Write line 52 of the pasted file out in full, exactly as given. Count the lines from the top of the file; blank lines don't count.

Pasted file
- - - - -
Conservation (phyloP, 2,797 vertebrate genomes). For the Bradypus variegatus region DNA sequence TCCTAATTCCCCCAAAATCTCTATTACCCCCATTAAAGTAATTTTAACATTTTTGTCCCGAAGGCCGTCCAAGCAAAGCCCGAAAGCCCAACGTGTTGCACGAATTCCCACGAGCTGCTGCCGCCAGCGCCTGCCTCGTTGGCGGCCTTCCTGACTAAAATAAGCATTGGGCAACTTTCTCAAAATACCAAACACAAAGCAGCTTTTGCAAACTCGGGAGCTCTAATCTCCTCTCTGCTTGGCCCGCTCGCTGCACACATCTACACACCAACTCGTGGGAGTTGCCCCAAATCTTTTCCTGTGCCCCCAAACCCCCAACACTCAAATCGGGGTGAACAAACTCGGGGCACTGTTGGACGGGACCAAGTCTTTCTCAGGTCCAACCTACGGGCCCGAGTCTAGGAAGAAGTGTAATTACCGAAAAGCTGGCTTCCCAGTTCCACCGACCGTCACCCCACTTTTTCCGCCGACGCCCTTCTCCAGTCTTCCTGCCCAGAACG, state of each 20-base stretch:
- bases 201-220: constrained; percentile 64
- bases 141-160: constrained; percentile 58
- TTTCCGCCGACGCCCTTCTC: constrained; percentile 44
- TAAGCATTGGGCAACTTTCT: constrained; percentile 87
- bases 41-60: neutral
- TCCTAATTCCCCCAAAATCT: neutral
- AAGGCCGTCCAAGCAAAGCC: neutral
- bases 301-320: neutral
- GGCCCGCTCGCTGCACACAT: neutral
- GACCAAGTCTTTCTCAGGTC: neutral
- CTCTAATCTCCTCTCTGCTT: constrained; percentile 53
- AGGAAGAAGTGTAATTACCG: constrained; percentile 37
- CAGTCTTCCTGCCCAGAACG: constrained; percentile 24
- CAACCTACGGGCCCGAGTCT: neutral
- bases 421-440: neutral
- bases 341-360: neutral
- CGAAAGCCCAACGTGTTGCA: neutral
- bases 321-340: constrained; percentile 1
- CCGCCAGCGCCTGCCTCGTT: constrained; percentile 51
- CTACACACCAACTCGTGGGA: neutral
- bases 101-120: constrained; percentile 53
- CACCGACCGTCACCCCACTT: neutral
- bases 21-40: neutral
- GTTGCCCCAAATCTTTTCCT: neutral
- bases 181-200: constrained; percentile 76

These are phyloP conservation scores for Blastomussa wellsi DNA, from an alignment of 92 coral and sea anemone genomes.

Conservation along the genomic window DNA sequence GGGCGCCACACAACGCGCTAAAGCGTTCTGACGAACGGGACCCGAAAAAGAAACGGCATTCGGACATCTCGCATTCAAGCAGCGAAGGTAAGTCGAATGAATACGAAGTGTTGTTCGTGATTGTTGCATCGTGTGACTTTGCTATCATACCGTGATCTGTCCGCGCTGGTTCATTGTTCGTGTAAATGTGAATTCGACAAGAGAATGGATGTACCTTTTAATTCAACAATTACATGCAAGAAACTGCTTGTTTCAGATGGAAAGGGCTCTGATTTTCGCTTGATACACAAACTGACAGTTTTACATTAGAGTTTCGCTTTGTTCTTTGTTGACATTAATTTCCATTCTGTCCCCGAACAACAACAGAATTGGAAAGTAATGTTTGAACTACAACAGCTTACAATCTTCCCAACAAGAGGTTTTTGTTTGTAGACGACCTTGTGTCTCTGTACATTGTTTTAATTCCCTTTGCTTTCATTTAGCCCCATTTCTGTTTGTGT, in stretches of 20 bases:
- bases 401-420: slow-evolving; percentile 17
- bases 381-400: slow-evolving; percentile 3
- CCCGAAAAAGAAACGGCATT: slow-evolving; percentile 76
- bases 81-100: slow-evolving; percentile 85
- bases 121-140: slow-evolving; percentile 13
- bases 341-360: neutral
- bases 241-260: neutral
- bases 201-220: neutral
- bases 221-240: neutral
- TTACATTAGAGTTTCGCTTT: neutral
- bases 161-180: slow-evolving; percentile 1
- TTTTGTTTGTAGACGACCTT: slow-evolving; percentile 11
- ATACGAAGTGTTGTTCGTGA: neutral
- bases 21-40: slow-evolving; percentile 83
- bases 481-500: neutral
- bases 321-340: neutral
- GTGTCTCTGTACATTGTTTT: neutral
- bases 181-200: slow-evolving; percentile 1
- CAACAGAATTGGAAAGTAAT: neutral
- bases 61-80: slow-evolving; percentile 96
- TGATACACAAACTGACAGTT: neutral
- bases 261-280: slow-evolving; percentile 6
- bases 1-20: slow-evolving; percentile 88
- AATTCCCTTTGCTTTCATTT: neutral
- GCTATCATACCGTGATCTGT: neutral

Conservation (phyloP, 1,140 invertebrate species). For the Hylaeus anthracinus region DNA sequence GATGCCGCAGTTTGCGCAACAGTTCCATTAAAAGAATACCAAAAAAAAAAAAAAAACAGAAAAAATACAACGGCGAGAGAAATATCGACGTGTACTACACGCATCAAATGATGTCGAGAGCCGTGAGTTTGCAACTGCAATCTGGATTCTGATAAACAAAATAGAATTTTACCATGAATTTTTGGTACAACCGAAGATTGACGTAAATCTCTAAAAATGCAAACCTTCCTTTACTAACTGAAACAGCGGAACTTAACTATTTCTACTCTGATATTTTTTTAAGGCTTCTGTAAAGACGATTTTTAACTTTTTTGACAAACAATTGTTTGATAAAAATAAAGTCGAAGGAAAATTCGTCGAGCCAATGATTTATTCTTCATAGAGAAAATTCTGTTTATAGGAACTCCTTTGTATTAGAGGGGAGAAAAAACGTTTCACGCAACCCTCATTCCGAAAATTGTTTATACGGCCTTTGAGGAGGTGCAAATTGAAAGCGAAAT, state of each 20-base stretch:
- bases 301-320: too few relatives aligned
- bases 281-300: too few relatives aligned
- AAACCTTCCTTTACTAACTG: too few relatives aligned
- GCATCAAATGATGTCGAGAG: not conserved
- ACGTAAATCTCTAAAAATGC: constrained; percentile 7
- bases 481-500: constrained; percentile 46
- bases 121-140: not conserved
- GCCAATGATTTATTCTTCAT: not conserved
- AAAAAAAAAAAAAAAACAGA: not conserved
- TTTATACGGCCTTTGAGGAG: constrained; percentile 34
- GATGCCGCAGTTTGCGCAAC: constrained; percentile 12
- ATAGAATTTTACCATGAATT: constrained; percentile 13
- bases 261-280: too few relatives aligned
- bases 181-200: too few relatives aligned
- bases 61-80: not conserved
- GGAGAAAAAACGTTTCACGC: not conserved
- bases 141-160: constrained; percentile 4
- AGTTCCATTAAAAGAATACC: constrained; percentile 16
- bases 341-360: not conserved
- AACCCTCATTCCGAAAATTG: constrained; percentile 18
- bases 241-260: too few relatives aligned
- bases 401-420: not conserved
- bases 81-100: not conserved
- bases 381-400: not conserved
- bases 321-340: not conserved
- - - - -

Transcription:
- AATTCCCTTTGCTTTCATTT: neutral